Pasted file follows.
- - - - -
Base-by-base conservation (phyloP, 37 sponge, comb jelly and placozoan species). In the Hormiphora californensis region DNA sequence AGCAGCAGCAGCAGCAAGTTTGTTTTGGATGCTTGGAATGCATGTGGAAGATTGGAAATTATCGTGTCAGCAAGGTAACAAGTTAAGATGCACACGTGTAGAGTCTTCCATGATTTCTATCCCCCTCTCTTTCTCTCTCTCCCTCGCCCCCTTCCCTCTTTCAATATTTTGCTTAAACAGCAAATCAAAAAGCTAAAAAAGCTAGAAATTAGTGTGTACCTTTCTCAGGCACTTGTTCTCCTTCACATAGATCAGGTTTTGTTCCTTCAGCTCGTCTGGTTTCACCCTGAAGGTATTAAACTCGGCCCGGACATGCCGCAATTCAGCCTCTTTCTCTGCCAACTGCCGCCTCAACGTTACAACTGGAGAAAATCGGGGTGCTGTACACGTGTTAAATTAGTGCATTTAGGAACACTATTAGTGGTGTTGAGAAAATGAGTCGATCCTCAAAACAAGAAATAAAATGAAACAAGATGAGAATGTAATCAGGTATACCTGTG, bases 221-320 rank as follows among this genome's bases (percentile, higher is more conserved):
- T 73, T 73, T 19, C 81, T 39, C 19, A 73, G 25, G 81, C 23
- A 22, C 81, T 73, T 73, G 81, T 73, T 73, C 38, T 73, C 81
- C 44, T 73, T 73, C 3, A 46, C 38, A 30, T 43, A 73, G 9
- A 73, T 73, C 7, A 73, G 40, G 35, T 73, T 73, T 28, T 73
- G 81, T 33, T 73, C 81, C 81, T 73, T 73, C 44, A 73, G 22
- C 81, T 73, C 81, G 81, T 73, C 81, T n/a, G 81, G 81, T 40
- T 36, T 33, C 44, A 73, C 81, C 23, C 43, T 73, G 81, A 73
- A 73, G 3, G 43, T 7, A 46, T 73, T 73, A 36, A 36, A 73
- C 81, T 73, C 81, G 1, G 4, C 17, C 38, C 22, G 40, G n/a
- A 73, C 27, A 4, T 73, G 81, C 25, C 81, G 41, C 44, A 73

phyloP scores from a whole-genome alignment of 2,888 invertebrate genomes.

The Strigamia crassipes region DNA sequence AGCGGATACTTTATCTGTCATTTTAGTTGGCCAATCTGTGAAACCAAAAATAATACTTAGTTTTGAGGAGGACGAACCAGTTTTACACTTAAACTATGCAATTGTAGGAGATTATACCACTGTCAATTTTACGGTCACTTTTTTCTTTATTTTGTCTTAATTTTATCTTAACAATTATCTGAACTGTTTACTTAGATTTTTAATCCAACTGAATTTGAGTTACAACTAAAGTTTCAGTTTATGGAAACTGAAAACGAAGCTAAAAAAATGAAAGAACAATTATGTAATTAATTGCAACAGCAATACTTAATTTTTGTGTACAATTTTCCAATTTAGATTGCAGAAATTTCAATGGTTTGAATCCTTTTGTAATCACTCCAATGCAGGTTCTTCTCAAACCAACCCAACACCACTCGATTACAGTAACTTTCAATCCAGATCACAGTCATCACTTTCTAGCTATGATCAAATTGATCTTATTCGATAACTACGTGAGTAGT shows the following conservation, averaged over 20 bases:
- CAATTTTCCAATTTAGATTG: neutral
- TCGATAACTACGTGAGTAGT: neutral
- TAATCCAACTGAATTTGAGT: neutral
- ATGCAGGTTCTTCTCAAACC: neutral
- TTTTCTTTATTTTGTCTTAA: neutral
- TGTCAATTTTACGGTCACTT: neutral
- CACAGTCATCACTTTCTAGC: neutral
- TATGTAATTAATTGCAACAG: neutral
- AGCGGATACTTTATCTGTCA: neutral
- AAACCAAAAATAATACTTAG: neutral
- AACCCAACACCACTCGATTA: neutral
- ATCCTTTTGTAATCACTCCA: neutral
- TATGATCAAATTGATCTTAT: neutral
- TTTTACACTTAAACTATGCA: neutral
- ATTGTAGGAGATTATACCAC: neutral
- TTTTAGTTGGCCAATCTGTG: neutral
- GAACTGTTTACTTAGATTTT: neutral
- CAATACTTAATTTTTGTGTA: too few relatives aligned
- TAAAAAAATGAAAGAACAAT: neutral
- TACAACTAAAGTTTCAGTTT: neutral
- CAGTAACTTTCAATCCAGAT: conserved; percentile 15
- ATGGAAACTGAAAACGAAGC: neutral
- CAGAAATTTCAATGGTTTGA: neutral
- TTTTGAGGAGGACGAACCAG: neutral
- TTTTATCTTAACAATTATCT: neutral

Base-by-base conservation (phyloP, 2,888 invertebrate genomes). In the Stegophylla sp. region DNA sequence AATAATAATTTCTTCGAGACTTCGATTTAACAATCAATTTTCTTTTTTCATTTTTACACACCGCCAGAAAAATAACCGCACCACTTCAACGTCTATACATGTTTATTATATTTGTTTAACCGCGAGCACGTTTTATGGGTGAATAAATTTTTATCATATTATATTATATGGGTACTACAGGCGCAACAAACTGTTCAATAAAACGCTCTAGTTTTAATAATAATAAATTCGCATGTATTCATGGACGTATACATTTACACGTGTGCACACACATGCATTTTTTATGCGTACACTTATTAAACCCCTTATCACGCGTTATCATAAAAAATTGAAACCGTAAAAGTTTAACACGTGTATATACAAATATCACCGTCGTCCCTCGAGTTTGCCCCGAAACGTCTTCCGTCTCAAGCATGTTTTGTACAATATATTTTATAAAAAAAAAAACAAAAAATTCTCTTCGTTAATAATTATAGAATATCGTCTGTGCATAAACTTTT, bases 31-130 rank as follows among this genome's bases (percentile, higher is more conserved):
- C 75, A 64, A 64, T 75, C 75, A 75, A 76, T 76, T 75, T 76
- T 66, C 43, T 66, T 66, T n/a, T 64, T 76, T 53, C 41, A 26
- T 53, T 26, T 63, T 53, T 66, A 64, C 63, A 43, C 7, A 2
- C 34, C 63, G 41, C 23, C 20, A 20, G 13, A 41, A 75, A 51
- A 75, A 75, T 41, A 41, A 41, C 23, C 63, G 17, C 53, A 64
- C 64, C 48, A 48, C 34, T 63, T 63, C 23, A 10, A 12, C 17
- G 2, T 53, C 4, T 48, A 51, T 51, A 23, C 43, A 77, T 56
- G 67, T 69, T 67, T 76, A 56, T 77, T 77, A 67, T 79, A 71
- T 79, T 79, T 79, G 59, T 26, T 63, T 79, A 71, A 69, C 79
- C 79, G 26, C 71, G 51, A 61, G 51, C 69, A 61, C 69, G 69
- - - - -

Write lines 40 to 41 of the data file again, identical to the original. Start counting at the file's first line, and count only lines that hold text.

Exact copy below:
- C 75, A 64, A 64, T 75, C 75, A 75, A 76, T 76, T 75, T 76
- T 66, C 43, T 66, T 66, T n/a, T 64, T 76, T 53, C 41, A 26